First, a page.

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We haven’t made iReal Pro for Windows yet, but there is an easy way to run the Android version on a PC using a third-party Android emulator. There are many alternatives like Leapdroid, MEmu, AndY, AMIDuOS just to name a few.
Here you find the basic steps how to install iReal Pro with an emulator using BlueStacks*. (this process is very similar when you use any other emulator)
Read more →
There are two easy ways to add an intro to your song.
Option 1: The ending of the song works as an intro.
Tap and hold for example 4 or 8 measures from the end of the song and play from there. Remember to add one chorus to the total count as the first chorus will be the one that serves as an intro.Read more →
One of the most interesting features of iReal Pro is that you can edit an existing chord chart or create a new one from scratch and it will play as written.
Besides chords and bar lines, a chart can contain many other symbols (rehearsal letters, time signatures, endings, codas…) so when you first open the editor it might be a bit overwhelming to be presented with all the various buttons and options.
Nevertheless, it’s quite straight forward to input a simple chord chart.
I recorded a video (actually three videos: for iOS, OS X and Android) showing how to quickly input a complete 32 measure song. Here you can get a basic understanding of how things work and then you can explore further options available in the editor on your own.
The beauty of iReal Pro is that you can download the app, import 1000s of chord charts from the forums with a couple of clicks, select one of the songs, press the Play button, and you’re ready to start practicing.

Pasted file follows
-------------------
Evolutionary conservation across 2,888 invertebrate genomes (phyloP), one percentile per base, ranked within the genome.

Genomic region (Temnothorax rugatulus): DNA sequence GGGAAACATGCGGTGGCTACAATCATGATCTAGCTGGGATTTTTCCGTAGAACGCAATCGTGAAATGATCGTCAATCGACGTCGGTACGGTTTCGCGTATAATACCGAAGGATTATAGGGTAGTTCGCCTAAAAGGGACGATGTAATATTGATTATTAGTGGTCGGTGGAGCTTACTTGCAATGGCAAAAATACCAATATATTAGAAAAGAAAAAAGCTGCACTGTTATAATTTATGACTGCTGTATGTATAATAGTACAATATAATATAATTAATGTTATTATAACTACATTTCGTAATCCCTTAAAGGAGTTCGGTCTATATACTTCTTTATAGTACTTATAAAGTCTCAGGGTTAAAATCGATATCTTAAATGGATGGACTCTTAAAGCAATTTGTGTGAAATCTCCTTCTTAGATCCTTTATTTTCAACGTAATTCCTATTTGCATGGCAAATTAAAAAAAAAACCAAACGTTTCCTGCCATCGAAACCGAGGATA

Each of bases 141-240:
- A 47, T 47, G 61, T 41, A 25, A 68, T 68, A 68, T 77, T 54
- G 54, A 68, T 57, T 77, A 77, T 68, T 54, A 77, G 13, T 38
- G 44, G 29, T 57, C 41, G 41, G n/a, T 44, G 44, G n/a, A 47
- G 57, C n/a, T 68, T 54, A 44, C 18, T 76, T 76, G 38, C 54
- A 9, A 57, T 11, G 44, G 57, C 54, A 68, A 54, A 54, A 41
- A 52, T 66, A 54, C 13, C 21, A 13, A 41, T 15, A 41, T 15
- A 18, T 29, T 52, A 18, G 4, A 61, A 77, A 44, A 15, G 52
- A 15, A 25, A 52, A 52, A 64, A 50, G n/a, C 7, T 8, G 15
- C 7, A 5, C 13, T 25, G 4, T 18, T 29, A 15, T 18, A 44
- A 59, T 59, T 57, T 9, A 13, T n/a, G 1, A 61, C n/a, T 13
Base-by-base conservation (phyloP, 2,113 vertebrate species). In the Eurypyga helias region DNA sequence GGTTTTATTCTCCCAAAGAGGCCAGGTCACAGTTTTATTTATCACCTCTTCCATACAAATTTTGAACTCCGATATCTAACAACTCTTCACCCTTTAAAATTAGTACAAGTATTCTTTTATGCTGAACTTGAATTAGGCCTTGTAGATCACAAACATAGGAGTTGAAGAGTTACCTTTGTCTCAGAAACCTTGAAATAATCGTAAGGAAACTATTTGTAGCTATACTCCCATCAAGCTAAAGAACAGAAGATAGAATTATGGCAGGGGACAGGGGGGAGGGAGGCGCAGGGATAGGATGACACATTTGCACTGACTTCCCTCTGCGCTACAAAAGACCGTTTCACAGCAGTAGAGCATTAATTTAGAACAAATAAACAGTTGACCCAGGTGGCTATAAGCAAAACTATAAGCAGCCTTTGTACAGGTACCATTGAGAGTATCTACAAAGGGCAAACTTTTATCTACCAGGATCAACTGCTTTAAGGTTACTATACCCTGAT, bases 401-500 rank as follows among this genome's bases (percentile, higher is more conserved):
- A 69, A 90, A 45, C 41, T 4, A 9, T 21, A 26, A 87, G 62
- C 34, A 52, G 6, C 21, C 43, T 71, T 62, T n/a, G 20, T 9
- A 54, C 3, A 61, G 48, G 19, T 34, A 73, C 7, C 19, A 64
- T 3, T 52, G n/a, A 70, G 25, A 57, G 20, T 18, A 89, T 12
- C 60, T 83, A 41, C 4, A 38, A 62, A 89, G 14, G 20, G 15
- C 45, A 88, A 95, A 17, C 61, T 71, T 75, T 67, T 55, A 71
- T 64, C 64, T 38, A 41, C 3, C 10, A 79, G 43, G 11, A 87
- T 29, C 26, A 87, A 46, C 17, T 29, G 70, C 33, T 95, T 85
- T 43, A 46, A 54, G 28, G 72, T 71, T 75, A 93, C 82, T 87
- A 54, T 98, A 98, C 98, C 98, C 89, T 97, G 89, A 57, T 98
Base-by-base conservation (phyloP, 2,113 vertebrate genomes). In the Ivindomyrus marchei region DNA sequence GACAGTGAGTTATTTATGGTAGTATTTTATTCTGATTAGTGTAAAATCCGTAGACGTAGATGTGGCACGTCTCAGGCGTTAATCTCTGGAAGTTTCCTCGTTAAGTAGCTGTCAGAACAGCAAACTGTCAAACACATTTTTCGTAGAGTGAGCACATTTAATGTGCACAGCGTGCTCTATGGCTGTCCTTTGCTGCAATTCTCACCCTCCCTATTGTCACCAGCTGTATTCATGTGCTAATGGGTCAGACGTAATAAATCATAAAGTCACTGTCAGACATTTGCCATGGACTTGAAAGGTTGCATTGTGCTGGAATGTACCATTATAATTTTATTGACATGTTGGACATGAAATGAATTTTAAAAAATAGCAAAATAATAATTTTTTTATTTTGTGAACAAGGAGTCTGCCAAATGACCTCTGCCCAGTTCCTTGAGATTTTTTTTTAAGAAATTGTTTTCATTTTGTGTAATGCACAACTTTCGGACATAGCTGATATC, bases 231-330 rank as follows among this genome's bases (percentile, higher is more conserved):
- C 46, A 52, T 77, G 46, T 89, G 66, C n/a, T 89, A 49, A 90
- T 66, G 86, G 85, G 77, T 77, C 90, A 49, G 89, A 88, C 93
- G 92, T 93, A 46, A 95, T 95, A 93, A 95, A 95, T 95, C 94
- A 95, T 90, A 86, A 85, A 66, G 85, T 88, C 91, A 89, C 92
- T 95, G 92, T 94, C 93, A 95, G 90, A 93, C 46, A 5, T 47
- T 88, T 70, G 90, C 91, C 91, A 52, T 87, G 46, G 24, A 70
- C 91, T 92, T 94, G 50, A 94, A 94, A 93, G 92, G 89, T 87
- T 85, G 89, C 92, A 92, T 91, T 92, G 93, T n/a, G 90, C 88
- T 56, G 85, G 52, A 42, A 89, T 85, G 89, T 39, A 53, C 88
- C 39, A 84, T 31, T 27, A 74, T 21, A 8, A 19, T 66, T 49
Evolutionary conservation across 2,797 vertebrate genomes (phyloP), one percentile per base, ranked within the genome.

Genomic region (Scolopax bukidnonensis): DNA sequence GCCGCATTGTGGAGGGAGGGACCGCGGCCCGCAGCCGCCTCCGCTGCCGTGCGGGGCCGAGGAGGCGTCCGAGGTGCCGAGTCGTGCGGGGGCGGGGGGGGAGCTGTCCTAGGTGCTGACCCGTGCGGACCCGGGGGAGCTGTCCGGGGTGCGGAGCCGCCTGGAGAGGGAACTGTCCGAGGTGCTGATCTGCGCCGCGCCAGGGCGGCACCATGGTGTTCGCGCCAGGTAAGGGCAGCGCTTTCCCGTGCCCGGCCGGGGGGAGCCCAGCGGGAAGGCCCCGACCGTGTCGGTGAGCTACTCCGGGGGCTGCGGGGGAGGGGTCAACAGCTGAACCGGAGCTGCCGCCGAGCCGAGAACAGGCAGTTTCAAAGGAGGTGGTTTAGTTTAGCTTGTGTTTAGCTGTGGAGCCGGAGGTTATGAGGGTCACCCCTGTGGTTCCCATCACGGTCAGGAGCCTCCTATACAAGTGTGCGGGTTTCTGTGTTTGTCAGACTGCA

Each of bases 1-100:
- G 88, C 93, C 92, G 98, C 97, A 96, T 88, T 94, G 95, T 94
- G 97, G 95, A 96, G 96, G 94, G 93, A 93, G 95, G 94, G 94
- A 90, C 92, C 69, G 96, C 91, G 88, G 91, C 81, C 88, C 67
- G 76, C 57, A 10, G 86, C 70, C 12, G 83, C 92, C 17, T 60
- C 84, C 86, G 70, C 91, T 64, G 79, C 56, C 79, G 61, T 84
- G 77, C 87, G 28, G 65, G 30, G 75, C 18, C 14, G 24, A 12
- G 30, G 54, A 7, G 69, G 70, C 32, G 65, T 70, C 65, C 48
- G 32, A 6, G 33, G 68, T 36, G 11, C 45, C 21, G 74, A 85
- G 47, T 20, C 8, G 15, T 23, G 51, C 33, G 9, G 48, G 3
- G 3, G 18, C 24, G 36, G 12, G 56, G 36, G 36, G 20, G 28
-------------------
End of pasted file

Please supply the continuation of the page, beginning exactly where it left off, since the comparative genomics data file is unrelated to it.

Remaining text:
Once you’ve learned these first basic steps and the options to change tempo, repeats, playback style and transposition, you will have an amazing practice tool that can take you very far on your learning journey – but you don’t have to stop there. We have added a number of features to improve and personalize your practice experience.Read more →
A song can be exported in MIDI format (Share -> Audio MIDI). The resulting MIDI file will be a rendition of the song as you would have heard it if you pressed play – the same number of repeats, the same tempo, the same key, the same style…
The MIDI file can be opened in your favorite audio editing software like for example Logic or Garageband. From there you can for example choose snippets of tracks to edit and add to your own MIDI compositions.
The Coda symbol can be used in two different ways in iReal Pro to define how the form of a song is to be played.
One way is to use the Coda as what is sometimes referred to as outro or tag.
As seen in 500 Miles High, the Coda will be played only once at the very end.